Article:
- Mindfulness can help diffuse triggers
- A trigger is a topic that floods a patient with anxiety
- Sometimes trigger warnings are helpful and other times they are not
- Mindfulness, Journaling, Taking notes on habits, & Tracking mood can help you figure out what your triggers are
Trigger Warnings: a contemplation
By Rose Moore, 4/21/2021
Yesterday I made a mindful observation about my unconscious habits.
I noticed I’d weighed myself 3 days in a row. You may think this is a normal practice since it is important to be mindful of your body in a multitude of ways, but to me it is a red flag. One of the outcomes you may face with mindfulness practice is that you see patterns in your life. In yoga these patterns are called samskara which means the wheel of life. You can see this wheel across cultures and eras. When we have habits, they are hard to change and likely to come back up in your life at a time when this pattern is triggered.
Can we talk about the word trigger for a second? My goodness what a loaded term.1 A trigger is an incident that creates causation. It is the instigation to your result. It is the catalyst to an event. In the pop psychology sphere trigger is a term used by people with anxiety, PTSD & phobias to describe what causes their anxiety to flare up. Many psychologists have adopted the word and are used to describe the things which can happen in life to flood a person with emotion.
It isn’t a joke, and it isn’t something to berate. If someone gives you a ‘trigger warning,’ basically a forewarning of sensitive topics ahead. It is a helpful message to prepare yourself emotionally or to leave the conversation. In academia, group therapy settings, or within even a small social book club a trigger warning can help someone with PTSD decide if they want to take the class or read the book.
One of my triggers in medical horror. As a person with diagnosed PTSD, I have learned that this trigger is my responsibility and mine alone. No one is forced to give me fair warning of medical horror, and why would they? How would anyone know that this popular horror trope, would put me into a panic attack? There is no way since I don’t talk about it normally and it isn’t on the top ten trigger list of tumblr.
So, you know what I do? If I am going to watch a movie that isn’t a romance or comedy, I google the movie first to see if there will be anything of this nature in the film. This gives me back my power, helps me filter out media, and demands nothing from anyone besides myself. It has taken a long time to get here.
I am also triggered by a pungent fabric softener scent. Now how the heck is anyone going to give me a warning for that? It is a common household item, and I would be out of line to request all my friends, family, store clerks etcetera stop using fabric softener because I don’t like it.
I think the word I’m trying to find here is entitlement. If you feel entitled to a trigger warning before all events, you will find yourself suffering often and out of control in your life. It simply isn’t going to be something you can count on, and the media you consume is not at fault.
However, I do see where the mockery can come in from normies who are not invested in self-help. Partly they may do so because of pushback to language policing, or the performative nature of a trigger warning. Whatever their reason happens to be, it is (in my humble opinion) the rude attitude which ends up dividing us, not their complaints.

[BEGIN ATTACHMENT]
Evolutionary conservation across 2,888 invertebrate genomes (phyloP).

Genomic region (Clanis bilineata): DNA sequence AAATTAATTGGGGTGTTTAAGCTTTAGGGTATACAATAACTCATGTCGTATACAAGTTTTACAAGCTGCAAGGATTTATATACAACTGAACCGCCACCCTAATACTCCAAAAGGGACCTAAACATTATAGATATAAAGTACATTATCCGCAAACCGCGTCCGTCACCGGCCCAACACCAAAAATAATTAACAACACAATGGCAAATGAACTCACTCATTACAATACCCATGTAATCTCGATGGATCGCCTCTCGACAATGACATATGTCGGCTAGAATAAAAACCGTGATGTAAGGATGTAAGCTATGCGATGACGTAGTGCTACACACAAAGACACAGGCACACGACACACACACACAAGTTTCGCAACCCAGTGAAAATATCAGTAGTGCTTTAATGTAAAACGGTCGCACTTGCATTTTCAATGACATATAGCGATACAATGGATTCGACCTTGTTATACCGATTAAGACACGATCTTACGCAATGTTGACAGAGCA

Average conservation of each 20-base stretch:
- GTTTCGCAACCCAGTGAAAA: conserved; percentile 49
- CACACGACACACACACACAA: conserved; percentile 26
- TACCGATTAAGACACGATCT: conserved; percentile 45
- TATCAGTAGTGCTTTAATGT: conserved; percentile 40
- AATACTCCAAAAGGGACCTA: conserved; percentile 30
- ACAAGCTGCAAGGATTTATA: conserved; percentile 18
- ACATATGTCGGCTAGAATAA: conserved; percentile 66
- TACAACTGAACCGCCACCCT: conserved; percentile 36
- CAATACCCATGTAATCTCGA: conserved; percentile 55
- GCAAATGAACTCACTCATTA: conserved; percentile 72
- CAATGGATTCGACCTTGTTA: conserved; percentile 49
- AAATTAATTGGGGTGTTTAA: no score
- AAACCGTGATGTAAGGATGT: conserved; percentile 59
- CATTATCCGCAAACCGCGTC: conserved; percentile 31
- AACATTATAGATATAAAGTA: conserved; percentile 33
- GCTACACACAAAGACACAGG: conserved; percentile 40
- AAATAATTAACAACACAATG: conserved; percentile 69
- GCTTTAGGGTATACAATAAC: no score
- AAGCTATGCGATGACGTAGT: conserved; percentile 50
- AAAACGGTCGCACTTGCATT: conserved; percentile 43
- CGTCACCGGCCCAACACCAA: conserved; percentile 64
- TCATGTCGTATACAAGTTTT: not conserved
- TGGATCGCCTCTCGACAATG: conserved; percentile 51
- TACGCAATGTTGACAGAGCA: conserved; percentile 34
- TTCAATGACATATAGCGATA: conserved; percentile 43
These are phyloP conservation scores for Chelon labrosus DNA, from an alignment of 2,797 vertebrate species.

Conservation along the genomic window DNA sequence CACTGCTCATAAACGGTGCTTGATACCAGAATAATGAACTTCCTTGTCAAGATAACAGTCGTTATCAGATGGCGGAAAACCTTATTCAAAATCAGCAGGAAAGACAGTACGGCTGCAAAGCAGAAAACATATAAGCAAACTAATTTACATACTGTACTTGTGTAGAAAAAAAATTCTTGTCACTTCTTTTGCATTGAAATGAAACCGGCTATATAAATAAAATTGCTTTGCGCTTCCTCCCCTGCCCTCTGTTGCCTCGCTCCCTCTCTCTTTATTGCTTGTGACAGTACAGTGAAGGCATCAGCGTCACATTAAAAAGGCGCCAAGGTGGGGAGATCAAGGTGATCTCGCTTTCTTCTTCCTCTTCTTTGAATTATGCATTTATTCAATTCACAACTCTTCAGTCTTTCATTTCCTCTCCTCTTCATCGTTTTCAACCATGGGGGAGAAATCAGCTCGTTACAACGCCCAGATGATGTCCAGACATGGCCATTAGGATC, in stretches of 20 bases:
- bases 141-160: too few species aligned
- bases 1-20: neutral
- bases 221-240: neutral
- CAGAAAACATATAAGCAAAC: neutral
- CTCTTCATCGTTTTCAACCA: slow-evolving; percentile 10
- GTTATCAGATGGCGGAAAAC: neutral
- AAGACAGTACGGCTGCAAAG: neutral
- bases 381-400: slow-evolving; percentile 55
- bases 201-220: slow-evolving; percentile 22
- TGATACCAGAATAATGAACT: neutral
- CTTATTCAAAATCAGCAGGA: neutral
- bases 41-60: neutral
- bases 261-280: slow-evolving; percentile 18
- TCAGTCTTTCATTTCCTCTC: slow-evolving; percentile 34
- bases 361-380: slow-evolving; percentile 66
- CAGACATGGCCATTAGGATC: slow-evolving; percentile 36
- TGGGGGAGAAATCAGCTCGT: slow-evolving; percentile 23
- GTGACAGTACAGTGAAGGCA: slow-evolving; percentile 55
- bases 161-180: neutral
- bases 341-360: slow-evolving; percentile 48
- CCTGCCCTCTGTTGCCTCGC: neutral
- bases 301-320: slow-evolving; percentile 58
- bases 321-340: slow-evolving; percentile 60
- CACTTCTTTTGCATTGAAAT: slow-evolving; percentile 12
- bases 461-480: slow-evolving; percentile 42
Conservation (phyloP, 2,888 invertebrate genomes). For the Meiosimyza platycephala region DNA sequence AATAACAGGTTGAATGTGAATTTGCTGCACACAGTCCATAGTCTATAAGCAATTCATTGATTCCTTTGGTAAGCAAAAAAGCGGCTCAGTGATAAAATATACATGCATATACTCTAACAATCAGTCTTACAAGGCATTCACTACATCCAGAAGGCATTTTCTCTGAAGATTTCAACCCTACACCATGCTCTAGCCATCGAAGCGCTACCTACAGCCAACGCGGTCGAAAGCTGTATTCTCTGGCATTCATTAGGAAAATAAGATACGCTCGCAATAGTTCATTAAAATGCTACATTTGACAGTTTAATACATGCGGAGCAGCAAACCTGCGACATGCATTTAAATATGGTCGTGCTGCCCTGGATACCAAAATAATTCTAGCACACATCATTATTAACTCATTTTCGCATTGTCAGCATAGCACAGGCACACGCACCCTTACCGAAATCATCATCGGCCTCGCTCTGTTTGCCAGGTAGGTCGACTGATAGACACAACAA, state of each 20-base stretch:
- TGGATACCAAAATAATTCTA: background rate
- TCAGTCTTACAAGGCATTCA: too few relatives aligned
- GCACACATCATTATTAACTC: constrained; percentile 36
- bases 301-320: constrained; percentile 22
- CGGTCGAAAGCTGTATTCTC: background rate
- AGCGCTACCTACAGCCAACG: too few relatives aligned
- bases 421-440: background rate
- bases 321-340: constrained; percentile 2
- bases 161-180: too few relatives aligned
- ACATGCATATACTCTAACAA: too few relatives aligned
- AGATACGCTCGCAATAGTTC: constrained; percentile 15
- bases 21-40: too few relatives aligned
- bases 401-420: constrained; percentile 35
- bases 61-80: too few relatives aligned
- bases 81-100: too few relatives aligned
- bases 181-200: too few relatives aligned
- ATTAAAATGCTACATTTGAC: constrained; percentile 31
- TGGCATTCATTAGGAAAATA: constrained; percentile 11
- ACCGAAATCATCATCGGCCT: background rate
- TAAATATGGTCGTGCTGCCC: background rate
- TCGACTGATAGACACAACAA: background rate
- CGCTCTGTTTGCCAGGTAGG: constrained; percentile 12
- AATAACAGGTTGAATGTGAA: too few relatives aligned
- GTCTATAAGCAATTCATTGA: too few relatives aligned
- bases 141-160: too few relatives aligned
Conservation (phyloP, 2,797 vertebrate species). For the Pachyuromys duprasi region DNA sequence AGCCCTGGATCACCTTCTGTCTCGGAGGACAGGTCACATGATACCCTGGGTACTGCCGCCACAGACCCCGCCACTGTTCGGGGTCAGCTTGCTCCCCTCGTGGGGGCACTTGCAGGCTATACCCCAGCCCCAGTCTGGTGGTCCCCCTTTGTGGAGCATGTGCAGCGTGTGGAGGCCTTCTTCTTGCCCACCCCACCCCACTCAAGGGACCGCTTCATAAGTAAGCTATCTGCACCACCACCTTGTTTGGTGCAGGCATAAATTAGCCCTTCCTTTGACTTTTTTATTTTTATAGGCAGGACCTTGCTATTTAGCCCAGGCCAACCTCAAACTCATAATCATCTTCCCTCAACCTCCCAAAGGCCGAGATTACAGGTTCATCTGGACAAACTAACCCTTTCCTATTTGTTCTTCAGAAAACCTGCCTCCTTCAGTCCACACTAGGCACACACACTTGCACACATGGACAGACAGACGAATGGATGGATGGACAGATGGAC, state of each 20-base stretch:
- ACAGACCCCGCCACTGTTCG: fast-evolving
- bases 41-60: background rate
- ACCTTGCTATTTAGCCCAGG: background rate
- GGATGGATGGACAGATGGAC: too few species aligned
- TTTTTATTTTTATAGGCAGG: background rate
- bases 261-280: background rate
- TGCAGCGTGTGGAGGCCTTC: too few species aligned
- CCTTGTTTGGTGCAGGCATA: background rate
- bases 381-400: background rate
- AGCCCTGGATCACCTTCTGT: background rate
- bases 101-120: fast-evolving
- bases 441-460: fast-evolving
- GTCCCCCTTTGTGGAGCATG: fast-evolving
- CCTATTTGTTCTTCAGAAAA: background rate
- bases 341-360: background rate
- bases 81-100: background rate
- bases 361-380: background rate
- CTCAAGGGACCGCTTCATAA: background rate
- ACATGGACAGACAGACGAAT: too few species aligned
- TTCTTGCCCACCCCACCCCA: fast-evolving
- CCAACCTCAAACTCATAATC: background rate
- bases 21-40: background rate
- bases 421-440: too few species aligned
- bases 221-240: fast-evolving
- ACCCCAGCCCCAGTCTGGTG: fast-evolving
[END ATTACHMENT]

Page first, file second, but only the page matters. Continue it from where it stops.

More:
For instance, one thing I see a lot on Facebook is the use of user trigger warnings followed by a picture of the triggering subject completely unmasked. There is no way to hide an image or video on your feed, all your friends will see it. Putting a trigger warning above an image of someone in a choke hold will not warn anyone since we can see the traumatic image either way.
These are a performance, and often where the mockery stems from. In some circles, trigger warnings are made for food, regular food, because food can trigger people with eating disorders. In an ED support group this would be effective, but in a group about your favorite internet podcaster, or a forum about nature, probably not useful in any way as everyone eats food and it is a common conversation that even toddlers engage in. These trigger warnings in places outside of the context add to this mockery despite how well intentioned they appear.
I feel deeply for people with eating disorders. I had one in my twenties. Managing to overcome bulimia meant taking control. Ironic since bulimia stems from a desire for control. This is where we circle back to the mindfulness at the beginning of this essay.
I can catch myself now, before I start into my bad eating habits. This is where you can take control of your triggers too. Find out the step that comes just before the melt down. Then think of what step comes before that. Then what comes before that?
In the line of habits that form my bulimic tendencies, there is weighing myself every day, looking at body influencers on the internet, limiting my food pantry drastically, and forgetting to eat meals for more than a day. I didn’t know all of this until I started journaling, taking notes, and tracking my mood
Take notes on habits
If you are suffering from your triggers, from an eating disorder, or any other kind of mental health crisis here are some organizations where you can find help near you
Eating Disorders: https://anad.org/get-help/about-our-support-groups/
Mental Health crisis Line: https://www.samhsa.gov/find-help/national-helpline
All kinds of mental health resources: https://www.nimh.nih.gov/health/find-help/index.shtml
find help: https://www.nami.org/Home
1 pun intended. Puns are always intended.